How is Labour's 'Brand Scotland' idea any different to SNP overseas offices?

Labour plans to use the Scotland Office to boost export of Scottish goods.

Anas Sarwar is enjoying himself during this election campaign.

Labour has not stuttered at the starting line like the Conservatives’ gloomy announcement of the general election while the SNP’s campaign has been somewhat overshadowed by the Michael Matheson £11,000 iPad data saga.

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Mr Sarwar, who shrugged off questions over his father’s business paying the living wage at the weekend after he initially underplayed his dad’s commitment, visited a fudge and tablet factory to launch Labour’s plans to sell ‘Brand Scotland’ to the world through the under-used reach of the UK government’s Scotland Office.

Scottish Labour leader Anas Sarwar called the National Service proposal a "gimmick".Scottish Labour leader Anas Sarwar called the National Service proposal a "gimmick".
Scottish Labour leader Anas Sarwar called the National Service proposal a "gimmick".

A tablet factory is a hard sell for a dentist like Mr Sarwar, but you get the feeling he’s enjoying the campaign so far, joking that “this tablet doesn’t cost the taxpayer £11,000”.

Labour has received a huge boosts after 121 business leaders declared that Keir Starmer’s party is the best for businesses - a reputation usually bestowed on the Tory party. But seemingly not this time.

Labour’s ‘Brand Scotland’ idea is to essentially use the weight of a UK government department, the Scotland Office, to help punt Scottish goods overseas - but the party’s elephant in the room is still Brexit. How can you boost exports without access to the single market or the customs union?

After pressing Mr Sarwar on his party’s plans sounding awfully similar to the function of the Scottish Government’s overseas postings, the Scottish Labour leader candidly admits that not everything the SNP administration at Holyrood does is wrong, stressing “there are some individual things that are successful”.

But he adds: “What the Scottish Government lacks is a coherent strategy. I don’t think it puts economic growth front and centre - they are bureaucracy-heavy and delivery-light.”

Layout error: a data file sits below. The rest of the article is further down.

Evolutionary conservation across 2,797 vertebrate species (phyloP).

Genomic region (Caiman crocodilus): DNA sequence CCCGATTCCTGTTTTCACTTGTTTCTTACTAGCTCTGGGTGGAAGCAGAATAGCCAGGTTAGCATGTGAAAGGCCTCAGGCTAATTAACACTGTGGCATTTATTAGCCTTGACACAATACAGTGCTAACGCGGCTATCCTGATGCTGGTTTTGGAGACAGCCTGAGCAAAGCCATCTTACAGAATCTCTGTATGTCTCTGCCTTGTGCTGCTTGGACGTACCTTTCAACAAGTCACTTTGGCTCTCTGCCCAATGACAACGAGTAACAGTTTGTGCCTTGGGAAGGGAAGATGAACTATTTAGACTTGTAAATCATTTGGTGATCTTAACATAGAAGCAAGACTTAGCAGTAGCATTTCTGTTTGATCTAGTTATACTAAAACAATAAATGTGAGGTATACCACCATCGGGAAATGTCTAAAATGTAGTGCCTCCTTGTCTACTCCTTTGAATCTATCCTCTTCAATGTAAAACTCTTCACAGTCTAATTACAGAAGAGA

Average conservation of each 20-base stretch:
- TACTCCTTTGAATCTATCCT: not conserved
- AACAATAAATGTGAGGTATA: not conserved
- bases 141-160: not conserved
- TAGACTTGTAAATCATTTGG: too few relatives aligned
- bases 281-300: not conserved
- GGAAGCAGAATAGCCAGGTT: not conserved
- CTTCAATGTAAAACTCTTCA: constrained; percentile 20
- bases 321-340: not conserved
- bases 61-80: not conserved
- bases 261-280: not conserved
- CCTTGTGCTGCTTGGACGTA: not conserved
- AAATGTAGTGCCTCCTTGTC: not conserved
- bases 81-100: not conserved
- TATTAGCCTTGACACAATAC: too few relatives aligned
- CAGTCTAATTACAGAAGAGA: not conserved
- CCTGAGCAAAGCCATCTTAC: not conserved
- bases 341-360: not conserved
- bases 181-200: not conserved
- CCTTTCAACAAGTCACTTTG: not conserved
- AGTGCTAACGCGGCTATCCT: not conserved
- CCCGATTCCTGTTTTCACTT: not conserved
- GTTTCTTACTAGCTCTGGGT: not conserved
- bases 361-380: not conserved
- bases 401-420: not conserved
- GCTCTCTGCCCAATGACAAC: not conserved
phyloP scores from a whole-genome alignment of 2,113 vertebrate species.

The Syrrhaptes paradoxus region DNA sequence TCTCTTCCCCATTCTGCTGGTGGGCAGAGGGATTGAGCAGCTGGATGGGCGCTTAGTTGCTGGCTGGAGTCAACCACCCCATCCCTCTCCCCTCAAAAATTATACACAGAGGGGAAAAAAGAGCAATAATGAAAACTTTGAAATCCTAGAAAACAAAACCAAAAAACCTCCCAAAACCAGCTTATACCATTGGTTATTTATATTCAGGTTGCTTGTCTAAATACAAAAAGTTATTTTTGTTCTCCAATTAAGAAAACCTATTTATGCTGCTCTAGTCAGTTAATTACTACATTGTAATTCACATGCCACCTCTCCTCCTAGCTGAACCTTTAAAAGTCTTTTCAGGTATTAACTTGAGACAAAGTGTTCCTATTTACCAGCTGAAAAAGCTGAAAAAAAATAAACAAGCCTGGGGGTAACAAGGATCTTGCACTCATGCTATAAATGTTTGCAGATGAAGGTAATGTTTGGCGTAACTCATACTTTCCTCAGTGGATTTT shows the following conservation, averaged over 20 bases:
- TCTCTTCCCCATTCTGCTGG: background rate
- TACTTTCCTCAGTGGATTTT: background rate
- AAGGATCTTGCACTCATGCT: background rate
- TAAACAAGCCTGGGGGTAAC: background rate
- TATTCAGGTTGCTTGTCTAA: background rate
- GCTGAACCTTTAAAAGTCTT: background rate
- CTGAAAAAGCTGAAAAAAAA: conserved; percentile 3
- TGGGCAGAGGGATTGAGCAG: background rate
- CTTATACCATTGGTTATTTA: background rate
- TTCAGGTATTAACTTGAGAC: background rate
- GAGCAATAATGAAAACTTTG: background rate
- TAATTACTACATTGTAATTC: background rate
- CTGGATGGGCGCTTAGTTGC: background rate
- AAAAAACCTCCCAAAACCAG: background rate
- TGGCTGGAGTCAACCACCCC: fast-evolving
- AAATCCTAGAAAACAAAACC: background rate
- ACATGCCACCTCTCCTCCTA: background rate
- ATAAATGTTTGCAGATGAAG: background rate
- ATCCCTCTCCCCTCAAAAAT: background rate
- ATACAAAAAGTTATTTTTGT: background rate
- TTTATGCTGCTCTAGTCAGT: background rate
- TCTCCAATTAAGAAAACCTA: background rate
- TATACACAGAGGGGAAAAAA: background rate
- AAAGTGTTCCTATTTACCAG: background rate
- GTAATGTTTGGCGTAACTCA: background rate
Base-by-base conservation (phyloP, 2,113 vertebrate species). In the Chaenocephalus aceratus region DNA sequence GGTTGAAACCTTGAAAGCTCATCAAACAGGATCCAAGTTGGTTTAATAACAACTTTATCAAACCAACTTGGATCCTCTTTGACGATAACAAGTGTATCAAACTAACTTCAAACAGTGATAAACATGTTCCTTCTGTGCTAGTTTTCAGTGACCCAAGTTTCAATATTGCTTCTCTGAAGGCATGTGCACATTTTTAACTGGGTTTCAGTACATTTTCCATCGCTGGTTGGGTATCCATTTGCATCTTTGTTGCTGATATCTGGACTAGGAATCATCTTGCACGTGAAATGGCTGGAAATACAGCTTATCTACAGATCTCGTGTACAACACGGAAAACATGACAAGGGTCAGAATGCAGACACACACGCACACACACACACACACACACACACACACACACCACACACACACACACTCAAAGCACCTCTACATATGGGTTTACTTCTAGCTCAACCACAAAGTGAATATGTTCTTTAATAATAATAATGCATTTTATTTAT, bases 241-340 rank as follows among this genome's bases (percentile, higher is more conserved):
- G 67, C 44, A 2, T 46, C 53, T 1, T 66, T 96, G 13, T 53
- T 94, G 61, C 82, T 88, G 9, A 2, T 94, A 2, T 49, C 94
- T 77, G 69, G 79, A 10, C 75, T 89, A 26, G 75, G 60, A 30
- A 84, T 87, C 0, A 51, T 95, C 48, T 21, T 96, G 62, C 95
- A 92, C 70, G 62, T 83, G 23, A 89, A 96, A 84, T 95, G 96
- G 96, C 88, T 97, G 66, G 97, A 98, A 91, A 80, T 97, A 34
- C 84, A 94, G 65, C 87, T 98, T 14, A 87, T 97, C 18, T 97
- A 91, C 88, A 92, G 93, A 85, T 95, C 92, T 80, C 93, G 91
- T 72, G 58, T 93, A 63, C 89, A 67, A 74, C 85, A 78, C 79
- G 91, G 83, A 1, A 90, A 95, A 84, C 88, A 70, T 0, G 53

Mr Sarwar insists that the Scottish Government has “spent the last 17 years trying to sell Scotland to the Scots rather than sell ‘Brand Scotland to the rest of the world’”.

He is adamant that is where a Labour government will change things by “tapping into that selling power of Scotland to maximise export opportunities and create more jobs”.

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It’s not just the SNP that’s in the firing line as Mr Sarwar took aim at the Conservatives’ stewardship of the Scotland Office under Scottish Secretary Alister Jack.

Mr Sarwar said: “The Scotland Office, over the last 14 years, has felt like it is the UK government’s eyes and ears in Scotland rather than Scotland's window to the world.

“We want the Scotland Office fully integrated and engaged with the government departments across the UK to fully maximise the opportunities for Scotland.”

The Labour leader acknowledged that for Scotland’s salmon and whisky industries, “exports are absolutely phenomenal”.

But he insists that “they’ve built up a huge relationship”, adding that “ if we can partner with those industries to open up those networks to other producers here in Scotland, the opportunities are absolutely huge”.

Mr Sarwar and Labour’s approach to growing exports appears laudable but something we have heard from the Scottish Government in the not too distant past.

But when businesses are turning to Labour and see them as the government in waiting at a UK level, policies becoming a reality helps those ideas sound a lot more polished.



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